Project description:Voluntary movement is hypothesized to rely on a limited number of muscle synergies, the recruitment of which translates task goals into effective muscle activity. In this study, we investigated how to analytically characterize the functional role of different types of muscle synergies in task performance. To this end, we recorded a comprehensive dataset of muscle activity during a variety of whole-body pointing movements. We decomposed the electromyographic (EMG) signals using a space-by-time modularity model which encompasses the main types of synergies. We then used a task decoding and information theoretic analysis to probe the role of each synergy by mapping it to specific task features. We found that the temporal and spatial aspects of the movements were encoded by different temporal and spatial muscle synergies, respectively, consistent with the intuition that there should a correspondence between major attributes of movement and major features of synergies. This approach led to the development of a novel computational method for comparing muscle synergies from different participants according to their functional role. This functional similarity analysis yielded a small set of temporal and spatial synergies that describes the main features of whole-body reaching movements.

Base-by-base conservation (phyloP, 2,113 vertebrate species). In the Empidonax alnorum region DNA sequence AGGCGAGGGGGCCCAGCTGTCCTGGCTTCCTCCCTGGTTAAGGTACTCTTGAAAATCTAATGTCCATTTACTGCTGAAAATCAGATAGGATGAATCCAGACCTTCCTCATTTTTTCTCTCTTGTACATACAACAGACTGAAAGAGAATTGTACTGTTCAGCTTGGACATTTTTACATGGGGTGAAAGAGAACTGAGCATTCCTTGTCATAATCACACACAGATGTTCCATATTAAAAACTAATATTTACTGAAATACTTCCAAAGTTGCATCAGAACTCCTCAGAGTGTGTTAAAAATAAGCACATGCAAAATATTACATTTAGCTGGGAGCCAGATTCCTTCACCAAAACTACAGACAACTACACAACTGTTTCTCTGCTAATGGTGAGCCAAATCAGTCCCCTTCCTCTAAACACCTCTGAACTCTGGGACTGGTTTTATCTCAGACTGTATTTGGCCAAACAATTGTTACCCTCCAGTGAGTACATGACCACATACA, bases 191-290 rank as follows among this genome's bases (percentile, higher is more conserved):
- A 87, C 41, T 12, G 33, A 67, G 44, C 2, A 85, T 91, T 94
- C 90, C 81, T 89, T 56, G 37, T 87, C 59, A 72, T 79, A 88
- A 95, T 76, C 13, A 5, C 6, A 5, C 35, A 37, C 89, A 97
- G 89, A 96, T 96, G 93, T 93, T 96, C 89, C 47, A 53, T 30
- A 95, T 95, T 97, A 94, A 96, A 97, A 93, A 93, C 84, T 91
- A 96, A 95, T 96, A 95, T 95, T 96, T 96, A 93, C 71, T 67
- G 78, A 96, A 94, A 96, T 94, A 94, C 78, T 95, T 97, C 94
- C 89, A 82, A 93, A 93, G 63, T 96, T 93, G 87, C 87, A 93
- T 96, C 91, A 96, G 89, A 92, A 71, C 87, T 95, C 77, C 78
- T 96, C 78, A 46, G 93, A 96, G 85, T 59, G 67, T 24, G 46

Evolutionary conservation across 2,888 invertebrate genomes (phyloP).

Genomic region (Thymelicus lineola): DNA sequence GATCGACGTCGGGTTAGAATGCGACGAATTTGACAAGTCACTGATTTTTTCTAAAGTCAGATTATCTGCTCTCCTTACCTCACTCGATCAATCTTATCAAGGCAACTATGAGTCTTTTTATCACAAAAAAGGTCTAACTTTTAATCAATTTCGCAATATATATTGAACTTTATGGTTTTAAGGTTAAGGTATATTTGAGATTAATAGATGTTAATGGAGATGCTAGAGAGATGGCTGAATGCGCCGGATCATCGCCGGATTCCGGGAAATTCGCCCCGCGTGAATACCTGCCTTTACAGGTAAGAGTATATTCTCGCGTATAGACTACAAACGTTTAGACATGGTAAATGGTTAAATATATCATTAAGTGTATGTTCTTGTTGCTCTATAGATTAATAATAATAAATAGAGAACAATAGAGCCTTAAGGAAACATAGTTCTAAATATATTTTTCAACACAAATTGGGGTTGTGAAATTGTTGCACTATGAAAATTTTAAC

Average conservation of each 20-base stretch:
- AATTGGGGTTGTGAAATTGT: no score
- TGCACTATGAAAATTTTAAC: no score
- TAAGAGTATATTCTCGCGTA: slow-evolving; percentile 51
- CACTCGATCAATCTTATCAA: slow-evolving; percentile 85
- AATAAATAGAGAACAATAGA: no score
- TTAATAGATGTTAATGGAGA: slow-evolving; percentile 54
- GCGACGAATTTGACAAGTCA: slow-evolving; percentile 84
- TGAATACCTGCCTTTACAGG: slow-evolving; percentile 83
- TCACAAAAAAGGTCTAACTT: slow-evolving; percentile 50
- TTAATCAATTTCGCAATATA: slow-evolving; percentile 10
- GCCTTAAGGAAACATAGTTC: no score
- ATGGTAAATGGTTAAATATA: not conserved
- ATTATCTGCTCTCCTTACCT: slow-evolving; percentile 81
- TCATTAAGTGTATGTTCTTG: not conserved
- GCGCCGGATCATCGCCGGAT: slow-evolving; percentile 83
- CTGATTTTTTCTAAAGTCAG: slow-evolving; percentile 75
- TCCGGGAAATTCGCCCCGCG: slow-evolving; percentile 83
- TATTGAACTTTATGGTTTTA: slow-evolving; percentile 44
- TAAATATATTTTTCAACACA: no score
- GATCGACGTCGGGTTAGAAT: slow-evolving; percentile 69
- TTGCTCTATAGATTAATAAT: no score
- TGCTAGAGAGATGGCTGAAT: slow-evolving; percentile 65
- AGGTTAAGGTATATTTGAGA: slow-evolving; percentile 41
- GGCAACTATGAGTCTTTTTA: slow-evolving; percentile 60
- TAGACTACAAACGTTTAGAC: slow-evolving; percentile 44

Project description:The large number of mechanical degrees of freedom of the hand is not fully exploited during actual movements such as grasping. Usually, angular movements in various joints tend to be coupled, and EMG activities in different hand muscles tend to be correlated. The occurrence of covariation in the former was termed kinematic synergies, in the latter muscle synergies. This study addresses two questions: (i) Whether kinematic and muscle synergies can simultaneously accommodate for kinematic and kinetic constraints. (ii) If so, whether there is an interrelation between kinematic and muscle synergies. We used a reach-grasp-and-pull paradigm and recorded the hand kinematics as well as eight surface EMGs. Subjects had to either perform a precision grip or side grip and had to modify their grip force in order to displace an object against a low or high load. The analysis was subdivided into three epochs: reach, grasp-and-pull, and static hold. Principal component analysis (PCA, temporal or static) was performed separately for all three epochs, in the kinematic and in the EMG domain. PCA revealed that (i) Kinematic- and muscle-synergies can simultaneously accommodate kinematic (grip type) and kinetic task constraints (load condition). (ii) Upcoming grip and load conditions of the grasp are represented in kinematic- and muscle-synergies already during reach. Phase plane plots of the principal muscle-synergy against the principal kinematic synergy revealed (iii) that the muscle-synergy is linked (correlated, and in phase advance) to the kinematic synergy during reach and during grasp-and-pull. Furthermore (iv), pair-wise correlations of EMGs during hold suggest that muscle-synergies are (in part) implemented by coactivation of muscles through common input. Together, these results suggest that kinematic synergies have (at least in part) their origin not just in muscular activation, but in synergistic muscle activation. In short: kinematic synergies may result from muscle synergies.